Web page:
Gain staging is essentially the process of making the loudness or decibel (dB) level consistent throughout your whole audio system. This means the signal exiting the system remains at the same level it was when it first entered.
So why exactly is gain staging important? After all, we could simply adjust the output level to match our desired level of loudness. Many musicians won’t have to worry about gain staging unless they are working with multiple components or plugins.
For example, if you are running your audio signal through multiple plugins on a DAW, each one could impact the signal’s loudness. However, this makes it difficult to distinguish whether the plugin is actually altering the sound in some way, or if it is just making the output louder.
This becomes an issue because our ears and brain usually perceive “loud” audio as sounding better than soft audio. Therefore, you will need to use gaining staging to get a solid idea of what exactly each plugin is doing to the sound.
Let’s say you are running your audio signal through a compressor. This component evens out the quiet and loud parts of your audio signal so that they sound more consistent. However, it also leads to a reduction in overall loudness. You will therefore need to turn up the gain to achieve the volume you had before the signal entered the compressor. This form of gain staging helps your compressor do its job as intended in the mix, and without confusing you or the person mixing the track.
What Does Gain Do in Different Scenarios?
After learning about gain, you may be interested in learning how to apply it in different places. Let’s examine different uses for this unique setting.
Creating Distortion from Gain
Most guitar amplifiers feature a gain setting that is independent of their volume control. You may already be aware that increasing the loudness past a certain point causes your signal to break up and produce “distortion”, which can be desirable in many cases. However, the signal from a guitar usually isn’t high enough to produce this distortion on its own. In addition to this, running a very high signal into your amplifier could damage its tubes or speakers.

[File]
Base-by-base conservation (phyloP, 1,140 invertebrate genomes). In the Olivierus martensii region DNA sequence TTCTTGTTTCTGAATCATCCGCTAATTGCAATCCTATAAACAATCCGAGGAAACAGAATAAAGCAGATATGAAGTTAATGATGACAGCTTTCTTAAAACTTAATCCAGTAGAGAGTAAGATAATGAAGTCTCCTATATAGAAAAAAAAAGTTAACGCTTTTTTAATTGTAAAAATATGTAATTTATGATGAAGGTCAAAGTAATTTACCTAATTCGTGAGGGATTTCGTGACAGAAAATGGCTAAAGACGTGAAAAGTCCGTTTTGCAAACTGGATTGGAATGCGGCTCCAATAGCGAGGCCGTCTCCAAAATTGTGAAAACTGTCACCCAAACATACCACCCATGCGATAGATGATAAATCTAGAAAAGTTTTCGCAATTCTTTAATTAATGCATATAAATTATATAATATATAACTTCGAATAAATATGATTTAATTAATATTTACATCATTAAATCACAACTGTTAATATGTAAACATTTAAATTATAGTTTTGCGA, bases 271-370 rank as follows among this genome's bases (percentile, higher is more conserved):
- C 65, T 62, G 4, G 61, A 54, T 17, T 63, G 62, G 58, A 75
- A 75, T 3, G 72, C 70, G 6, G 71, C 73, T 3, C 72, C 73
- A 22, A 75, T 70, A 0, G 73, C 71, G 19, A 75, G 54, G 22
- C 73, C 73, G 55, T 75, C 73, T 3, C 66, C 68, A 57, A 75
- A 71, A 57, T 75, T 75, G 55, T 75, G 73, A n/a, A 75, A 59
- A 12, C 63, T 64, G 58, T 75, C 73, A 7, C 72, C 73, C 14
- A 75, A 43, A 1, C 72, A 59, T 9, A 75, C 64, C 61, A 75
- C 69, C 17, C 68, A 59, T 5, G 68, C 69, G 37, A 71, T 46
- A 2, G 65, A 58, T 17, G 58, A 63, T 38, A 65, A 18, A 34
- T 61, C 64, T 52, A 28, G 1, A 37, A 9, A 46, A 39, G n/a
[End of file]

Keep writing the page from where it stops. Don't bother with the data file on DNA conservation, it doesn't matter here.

The solution to this problem is to reach the maximum voltage using a guitar pedal. This pedal raises the gain to the point where the signal peaks. This break-up “distortion” sound signal is then fed into the amp rather than being produced at the amp itself. You can then adjust the amp volume to achieve a comfortable level of loudness for that distorted sound without damaging your amp’s components.
Using Gain in Microphone Preamps
People plugging a microphone into a sound system for the first time may wonder why the volume initially sounds so low. They may then turn up the volume using the control and notice the additional noise accompanying the louder signal. This noise exists in every audio signal and usually becomes noticeable when the overall volume is increased.
You can correct this problem using a microphone preamp. This device turns up the microphone’s signal from the input point. The end result is a louder signal without the added noise you would encounter from simply turning up the volume.
As you can see, volume and gain are two distinct concepts that must be understood by every live musician or recording artist. These settings control your sound significantly, so you should understand how to use them correctly in different situations.
Be sure to keep the above guide in mind when you sit down to play or record your instrument at home or in the studio. It could very well be the difference between a poor and a great sounding mix.